Powder Her Face – last February, is offering Verdi’s Aida at Dublin’s Bord Gáis Energy Theatre as its last offering of 2018. Aida, with a chorus of 60, offstage bands, and an expanded RTÉ Concert Orchestra in the pit, will draw together a force of 140 performers.
Dublin soprano Orla Boylan sings the title role, with Welsh tenor Gwyn Hughes Jones as her lover Radamès and mezzo soprano Imelda Drumm as her rival, Amneris. Michael Barker Caven directs, the designs are by Joe Vanek, and INO’s artistic director, Fergus Sheil, conducts. The company has just announced its offerings for the first six months of 2019, which run to a tour of Gluck’s
Orfeo ed Euridice with Sharon Carty as Orfeo, Puccini’s Madama Butterfly with Celine Byrne in the title role, Mozart’s The Magic Flute
with some double casting that includes Anna Devin and Jennifer Davis as Pamina, Nick Pritchard and Tyler Nelson as Tamino, and Kim Sheehan and Audrey Luna as the Queen of the Night. Donnacha Dennehy and Enda Walsh’s The Second Violinist goes to Amsterdam and there’s also This Hostel Life, Evangelia Rigaki and Melatu Uche Okorie’s new installation opera exploring the plight of migrant women in Irish direct provision centres.
MONDAY 26 GAVINBRYARSAT75
NCH,Dublin8pm¤20-¤30nch.ie He just can’t escape them. Gavin Bryars’s biggest hits, the atmospheric The Sinking of the Titanic and the haunting Jesus’ Blood Never Failed Me Yet, go with him wherever he goes. They’re with him for his 75th birthday concert at the National Concert Hall, along with a clutch of later works, Winestead, The North Shore and The Flower of Friendship. Unlike Beethoven – who came to hate his Septet, Op. 20, because of the way its popularity kept later and better works in the shadows – Bryars seems comfortable that two of his
early works have, in the popular imagination, eclipsed everything else he has written since. Of course, he does get to play in them (he’s a double bassist as well as a composer), so he earns on the double every time he’s involved in them with his Gavin Bryars Ensemble, as in his birthday appearance in Dublin.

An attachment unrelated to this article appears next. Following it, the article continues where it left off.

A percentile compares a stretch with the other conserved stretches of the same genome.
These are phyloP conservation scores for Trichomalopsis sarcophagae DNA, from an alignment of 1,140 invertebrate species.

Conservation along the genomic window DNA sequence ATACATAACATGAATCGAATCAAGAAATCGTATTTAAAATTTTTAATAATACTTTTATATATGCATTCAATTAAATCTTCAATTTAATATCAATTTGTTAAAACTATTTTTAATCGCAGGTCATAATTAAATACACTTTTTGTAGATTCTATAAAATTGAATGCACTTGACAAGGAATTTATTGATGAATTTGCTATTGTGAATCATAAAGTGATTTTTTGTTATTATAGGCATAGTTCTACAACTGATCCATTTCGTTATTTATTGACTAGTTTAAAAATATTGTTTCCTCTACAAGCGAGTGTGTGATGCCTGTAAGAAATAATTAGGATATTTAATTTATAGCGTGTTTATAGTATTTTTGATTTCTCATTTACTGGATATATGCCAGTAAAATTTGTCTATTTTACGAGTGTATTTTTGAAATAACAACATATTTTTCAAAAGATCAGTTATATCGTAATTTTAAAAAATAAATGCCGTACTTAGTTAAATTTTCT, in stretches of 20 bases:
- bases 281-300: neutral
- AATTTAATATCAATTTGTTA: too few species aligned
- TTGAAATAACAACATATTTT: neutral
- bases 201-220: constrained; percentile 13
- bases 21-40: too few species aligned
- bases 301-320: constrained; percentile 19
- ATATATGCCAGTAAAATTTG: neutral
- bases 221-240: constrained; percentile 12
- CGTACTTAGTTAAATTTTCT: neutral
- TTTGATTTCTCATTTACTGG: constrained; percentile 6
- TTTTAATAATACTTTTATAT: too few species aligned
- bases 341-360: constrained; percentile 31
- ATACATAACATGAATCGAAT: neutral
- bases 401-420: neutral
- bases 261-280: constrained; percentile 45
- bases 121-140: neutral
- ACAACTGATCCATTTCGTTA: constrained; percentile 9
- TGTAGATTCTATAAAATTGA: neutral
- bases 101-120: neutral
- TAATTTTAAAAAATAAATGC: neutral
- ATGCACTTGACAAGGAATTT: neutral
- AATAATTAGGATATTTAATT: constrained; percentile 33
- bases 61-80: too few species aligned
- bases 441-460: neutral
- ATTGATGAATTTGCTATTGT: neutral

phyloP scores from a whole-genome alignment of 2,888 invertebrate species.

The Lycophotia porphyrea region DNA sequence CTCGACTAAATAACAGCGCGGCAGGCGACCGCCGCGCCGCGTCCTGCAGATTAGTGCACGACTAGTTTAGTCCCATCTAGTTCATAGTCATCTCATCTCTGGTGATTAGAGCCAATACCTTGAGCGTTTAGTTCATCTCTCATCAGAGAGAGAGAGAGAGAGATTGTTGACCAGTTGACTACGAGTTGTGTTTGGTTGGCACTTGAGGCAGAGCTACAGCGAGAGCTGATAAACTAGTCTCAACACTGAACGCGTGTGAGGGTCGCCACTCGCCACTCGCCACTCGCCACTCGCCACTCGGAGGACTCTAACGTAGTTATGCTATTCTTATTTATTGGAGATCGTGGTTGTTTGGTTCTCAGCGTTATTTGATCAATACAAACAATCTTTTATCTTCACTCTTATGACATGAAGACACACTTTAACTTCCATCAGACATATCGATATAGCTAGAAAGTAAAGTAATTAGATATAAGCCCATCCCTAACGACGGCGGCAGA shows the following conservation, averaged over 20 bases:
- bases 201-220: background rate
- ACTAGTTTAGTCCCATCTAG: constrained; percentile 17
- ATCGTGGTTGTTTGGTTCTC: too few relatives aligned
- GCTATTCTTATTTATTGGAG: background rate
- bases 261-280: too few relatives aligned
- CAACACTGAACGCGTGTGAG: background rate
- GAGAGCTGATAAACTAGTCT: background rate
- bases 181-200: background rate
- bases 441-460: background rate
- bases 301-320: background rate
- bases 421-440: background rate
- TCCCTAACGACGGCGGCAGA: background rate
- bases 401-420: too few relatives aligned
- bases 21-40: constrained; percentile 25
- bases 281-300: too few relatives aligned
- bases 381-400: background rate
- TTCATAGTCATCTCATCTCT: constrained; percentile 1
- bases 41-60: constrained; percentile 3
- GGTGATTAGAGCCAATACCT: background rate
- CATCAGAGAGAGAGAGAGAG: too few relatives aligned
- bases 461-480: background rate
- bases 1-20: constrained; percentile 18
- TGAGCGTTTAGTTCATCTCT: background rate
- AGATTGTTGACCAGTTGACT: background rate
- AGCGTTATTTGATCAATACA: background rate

RoyalCollegeofPhysicians,Kildare Street,Dublin8pm¤30/¤25 musicnetwork.ie;alsoFri,Wexford; Sat, Sligo Tre Voci is the name Music Network has given to the three-concert tour by the juicy trio of Claire Booth (soprano), Natalie Clein (cello) and Julius Drake (piano), all best-known in Ireland as visitors to the West Cork Chamber Music Festival, although Clein’s most recent Irish appearance was at the Westport Chamber Music Festival. Their Music Network programme uses works by Kodály, Bach, Cage, Tavener, Brahms, Deborah Pritchard, Janacek and Schubert to explore “themes of nature, separated lovers, grief and spirituality”.
VISUAL ART AIDAN DUNNE
TO SOMETHING THAT WENT BEFORE(C.S.DEK)
Brian Fay. Oonagh Young Gallery, 1 James Joyce St, Dublin Until December 22nd oonaghyoung.com Taking his title from Mary Shelley’s introduction to her 1831 edition of Frankenstein, in his new series of drawings Brain Fay considers how interventions, from conservation to erasure to adaptation, have remade or changed works by Cimabue, Shelley and Willem de Kooning.
THE WEIGHT OF LIGHT
Pat Harris. Taylor Galleries, 16 Kildare St, Dublin Until December 8 th taylorgalleries.ie Pat Harris’s new paintings, made in his studio on the north-Mayo coast, at Carrowteige and Kilgalligan, look to the coastline landscape of rock, sea and light, together with studies of small flowers in the studio. In an accompanying publication, he views them as dealing with space, time and light.
EARTH, WIND& FIRE: MADE IN CORKCONTEMPORARY
Six artists. Crawford Art Gallery, Emmet Place, Cork Until February 17 crawfordartgallery.ie Curator Anne Boddaert brings together work by six Cork-based artists whose diverse work – “from ancient processes to new (machine) technologies” – shares a commitment to excellence in craftsmanship. They are Nuala O’Donovan, Eoin Turner, Alex Pentek, Mary Palmer & Anne Kiely, and Joseph Walsh. It’s a formidable line-up of exceptional talents.
TOOLS FOR WELL BEING :‘ SC APES; ROSE QUARTZ’
Barbara Kneze vic. An online sculptural show at Berlin Opticians Gallery, Dublin.
Michelle Obama’s Becoming narrates the remarkable rise of its author from shoebox apartment on Chicago’s south side through Ivy League undergrad and grad school to white-shoe law firm and her subsequent collision with “an Afro-Kansan-Indonesian-Hawaiian-Chicagoan” with a “weird name and quixotic smile”. Michelle is spurred by Barack’s example to expand her horizons beyond personal upward mobility: “It was one thing to get yourself out of a stuck place… another thing entirely to try to get the place itself unstuck.”. For his part, Obama is drawn to Michelle’s groundedness as a daughter of the South Side raised in a stable family, rooted in Chicago’s AfricanAmerican community.